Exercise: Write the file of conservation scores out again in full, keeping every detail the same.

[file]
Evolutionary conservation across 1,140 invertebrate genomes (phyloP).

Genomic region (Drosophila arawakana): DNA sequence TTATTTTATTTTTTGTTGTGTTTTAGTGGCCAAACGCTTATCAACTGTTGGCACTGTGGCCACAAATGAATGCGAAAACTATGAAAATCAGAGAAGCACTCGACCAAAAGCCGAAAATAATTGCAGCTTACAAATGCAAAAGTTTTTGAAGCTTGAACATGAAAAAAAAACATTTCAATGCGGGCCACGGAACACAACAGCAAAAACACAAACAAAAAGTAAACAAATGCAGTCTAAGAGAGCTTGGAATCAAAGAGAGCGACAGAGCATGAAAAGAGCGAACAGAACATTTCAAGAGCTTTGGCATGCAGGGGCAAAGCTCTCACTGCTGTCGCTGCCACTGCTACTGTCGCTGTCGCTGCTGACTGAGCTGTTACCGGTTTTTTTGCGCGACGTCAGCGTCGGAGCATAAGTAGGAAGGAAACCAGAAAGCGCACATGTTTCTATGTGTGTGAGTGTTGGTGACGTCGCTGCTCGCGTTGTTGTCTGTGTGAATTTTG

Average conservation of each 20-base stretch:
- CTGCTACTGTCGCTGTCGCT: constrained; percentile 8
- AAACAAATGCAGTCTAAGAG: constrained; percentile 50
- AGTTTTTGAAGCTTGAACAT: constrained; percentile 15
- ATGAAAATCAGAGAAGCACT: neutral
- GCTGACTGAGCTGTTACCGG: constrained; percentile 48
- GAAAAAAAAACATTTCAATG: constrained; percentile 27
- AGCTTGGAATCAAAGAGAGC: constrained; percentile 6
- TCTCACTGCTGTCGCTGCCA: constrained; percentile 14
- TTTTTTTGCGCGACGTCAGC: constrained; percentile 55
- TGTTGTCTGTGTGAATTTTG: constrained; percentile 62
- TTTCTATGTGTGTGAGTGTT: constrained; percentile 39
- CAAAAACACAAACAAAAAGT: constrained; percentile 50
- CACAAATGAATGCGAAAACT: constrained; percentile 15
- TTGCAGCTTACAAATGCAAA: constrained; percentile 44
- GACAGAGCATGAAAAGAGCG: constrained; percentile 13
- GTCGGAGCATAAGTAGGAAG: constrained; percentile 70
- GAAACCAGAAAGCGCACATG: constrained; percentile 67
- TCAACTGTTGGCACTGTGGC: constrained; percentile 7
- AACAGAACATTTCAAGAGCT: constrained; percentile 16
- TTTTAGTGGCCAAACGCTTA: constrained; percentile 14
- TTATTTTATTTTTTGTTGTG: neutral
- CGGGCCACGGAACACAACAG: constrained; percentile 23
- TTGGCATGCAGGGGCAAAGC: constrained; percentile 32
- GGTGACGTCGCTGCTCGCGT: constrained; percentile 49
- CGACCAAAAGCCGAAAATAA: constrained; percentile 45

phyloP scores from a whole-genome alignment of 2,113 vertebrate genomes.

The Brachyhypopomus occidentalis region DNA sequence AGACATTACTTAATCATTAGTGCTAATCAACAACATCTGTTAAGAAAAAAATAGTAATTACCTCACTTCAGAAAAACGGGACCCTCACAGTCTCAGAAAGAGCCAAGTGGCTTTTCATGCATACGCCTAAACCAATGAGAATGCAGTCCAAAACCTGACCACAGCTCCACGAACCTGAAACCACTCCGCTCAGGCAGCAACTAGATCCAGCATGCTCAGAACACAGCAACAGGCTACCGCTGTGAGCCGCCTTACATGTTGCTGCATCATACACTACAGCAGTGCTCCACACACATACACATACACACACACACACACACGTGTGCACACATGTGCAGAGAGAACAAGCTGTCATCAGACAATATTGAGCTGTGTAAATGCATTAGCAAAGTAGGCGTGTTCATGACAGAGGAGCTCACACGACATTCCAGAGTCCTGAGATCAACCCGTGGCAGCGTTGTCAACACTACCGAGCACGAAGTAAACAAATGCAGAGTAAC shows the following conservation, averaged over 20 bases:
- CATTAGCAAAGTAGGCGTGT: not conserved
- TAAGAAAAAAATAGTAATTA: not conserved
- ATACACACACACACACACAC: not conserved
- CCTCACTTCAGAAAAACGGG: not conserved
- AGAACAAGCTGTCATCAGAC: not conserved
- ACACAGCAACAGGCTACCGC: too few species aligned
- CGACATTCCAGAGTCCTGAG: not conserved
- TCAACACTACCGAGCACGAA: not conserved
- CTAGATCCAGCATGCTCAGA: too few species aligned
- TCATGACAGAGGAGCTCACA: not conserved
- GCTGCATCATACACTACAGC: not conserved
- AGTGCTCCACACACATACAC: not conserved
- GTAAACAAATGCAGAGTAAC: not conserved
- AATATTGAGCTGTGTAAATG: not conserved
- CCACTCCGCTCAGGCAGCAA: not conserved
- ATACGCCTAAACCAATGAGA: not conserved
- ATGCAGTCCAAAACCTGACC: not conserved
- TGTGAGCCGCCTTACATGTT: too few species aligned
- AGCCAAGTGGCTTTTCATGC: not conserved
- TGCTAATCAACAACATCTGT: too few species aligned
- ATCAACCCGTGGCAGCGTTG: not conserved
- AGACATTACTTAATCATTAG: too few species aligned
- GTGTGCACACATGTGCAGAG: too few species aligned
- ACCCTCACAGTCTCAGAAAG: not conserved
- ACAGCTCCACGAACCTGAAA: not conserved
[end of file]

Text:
Evolutionary conservation across 1,140 invertebrate genomes (phyloP).

Genomic region (Drosophila arawakana): DNA sequence TTATTTTATTTTTTGTTGTGTTTTAGTGGCCAAACGCTTATCAACTGTTGGCACTGTGGCCACAAATGAATGCGAAAACTATGAAAATCAGAGAAGCACTCGACCAAAAGCCGAAAATAATTGCAGCTTACAAATGCAAAAGTTTTTGAAGCTTGAACATGAAAAAAAAACATTTCAATGCGGGCCACGGAACACAACAGCAAAAACACAAACAAAAAGTAAACAAATGCAGTCTAAGAGAGCTTGGAATCAAAGAGAGCGACAGAGCATGAAAAGAGCGAACAGAACATTTCAAGAGCTTTGGCATGCAGGGGCAAAGCTCTCACTGCTGTCGCTGCCACTGCTACTGTCGCTGTCGCTGCTGACTGAGCTGTTACCGGTTTTTTTGCGCGACGTCAGCGTCGGAGCATAAGTAGGAAGGAAACCAGAAAGCGCACATGTTTCTATGTGTGTGAGTGTTGGTGACGTCGCTGCTCGCGTTGTTGTCTGTGTGAATTTTG

Average conservation of each 20-base stretch:
- CTGCTACTGTCGCTGTCGCT: constrained; percentile 8
- AAACAAATGCAGTCTAAGAG: constrained; percentile 50
- AGTTTTTGAAGCTTGAACAT: constrained; percentile 15
- ATGAAAATCAGAGAAGCACT: neutral
- GCTGACTGAGCTGTTACCGG: constrained; percentile 48
- GAAAAAAAAACATTTCAATG: constrained; percentile 27
- AGCTTGGAATCAAAGAGAGC: constrained; percentile 6
- TCTCACTGCTGTCGCTGCCA: constrained; percentile 14
- TTTTTTTGCGCGACGTCAGC: constrained; percentile 55
- TGTTGTCTGTGTGAATTTTG: constrained; percentile 62
- TTTCTATGTGTGTGAGTGTT: constrained; percentile 39
- CAAAAACACAAACAAAAAGT: constrained; percentile 50
- CACAAATGAATGCGAAAACT: constrained; percentile 15
- TTGCAGCTTACAAATGCAAA: constrained; percentile 44
- GACAGAGCATGAAAAGAGCG: constrained; percentile 13
- GTCGGAGCATAAGTAGGAAG: constrained; percentile 70
- GAAACCAGAAAGCGCACATG: constrained; percentile 67
- TCAACTGTTGGCACTGTGGC: constrained; percentile 7
- AACAGAACATTTCAAGAGCT: constrained; percentile 16
- TTTTAGTGGCCAAACGCTTA: constrained; percentile 14
- TTATTTTATTTTTTGTTGTG: neutral
- CGGGCCACGGAACACAACAG: constrained; percentile 23
- TTGGCATGCAGGGGCAAAGC: constrained; percentile 32
- GGTGACGTCGCTGCTCGCGT: constrained; percentile 49
- CGACCAAAAGCCGAAAATAA: constrained; percentile 45

phyloP scores from a whole-genome alignment of 2,113 vertebrate genomes.

The Brachyhypopomus occidentalis region DNA sequence AGACATTACTTAATCATTAGTGCTAATCAACAACATCTGTTAAGAAAAAAATAGTAATTACCTCACTTCAGAAAAACGGGACCCTCACAGTCTCAGAAAGAGCCAAGTGGCTTTTCATGCATACGCCTAAACCAATGAGAATGCAGTCCAAAACCTGACCACAGCTCCACGAACCTGAAACCACTCCGCTCAGGCAGCAACTAGATCCAGCATGCTCAGAACACAGCAACAGGCTACCGCTGTGAGCCGCCTTACATGTTGCTGCATCATACACTACAGCAGTGCTCCACACACATACACATACACACACACACACACACGTGTGCACACATGTGCAGAGAGAACAAGCTGTCATCAGACAATATTGAGCTGTGTAAATGCATTAGCAAAGTAGGCGTGTTCATGACAGAGGAGCTCACACGACATTCCAGAGTCCTGAGATCAACCCGTGGCAGCGTTGTCAACACTACCGAGCACGAAGTAAACAAATGCAGAGTAAC shows the following conservation, averaged over 20 bases:
- CATTAGCAAAGTAGGCGTGT: not conserved
- TAAGAAAAAAATAGTAATTA: not conserved
- ATACACACACACACACACAC: not conserved
- CCTCACTTCAGAAAAACGGG: not conserved
- AGAACAAGCTGTCATCAGAC: not conserved
- ACACAGCAACAGGCTACCGC: too few species aligned
- CGACATTCCAGAGTCCTGAG: not conserved
- TCAACACTACCGAGCACGAA: not conserved
- CTAGATCCAGCATGCTCAGA: too few species aligned
- TCATGACAGAGGAGCTCACA: not conserved
- GCTGCATCATACACTACAGC: not conserved
- AGTGCTCCACACACATACAC: not conserved
- GTAAACAAATGCAGAGTAAC: not conserved
- AATATTGAGCTGTGTAAATG: not conserved
- CCACTCCGCTCAGGCAGCAA: not conserved
- ATACGCCTAAACCAATGAGA: not conserved
- ATGCAGTCCAAAACCTGACC: not conserved
- TGTGAGCCGCCTTACATGTT: too few species aligned
- AGCCAAGTGGCTTTTCATGC: not conserved
- TGCTAATCAACAACATCTGT: too few species aligned
- ATCAACCCGTGGCAGCGTTG: not conserved
- AGACATTACTTAATCATTAG: too few species aligned
- GTGTGCACACATGTGCAGAG: too few species aligned
- ACCCTCACAGTCTCAGAAAG: not conserved
- ACAGCTCCACGAACCTGAAA: not conserved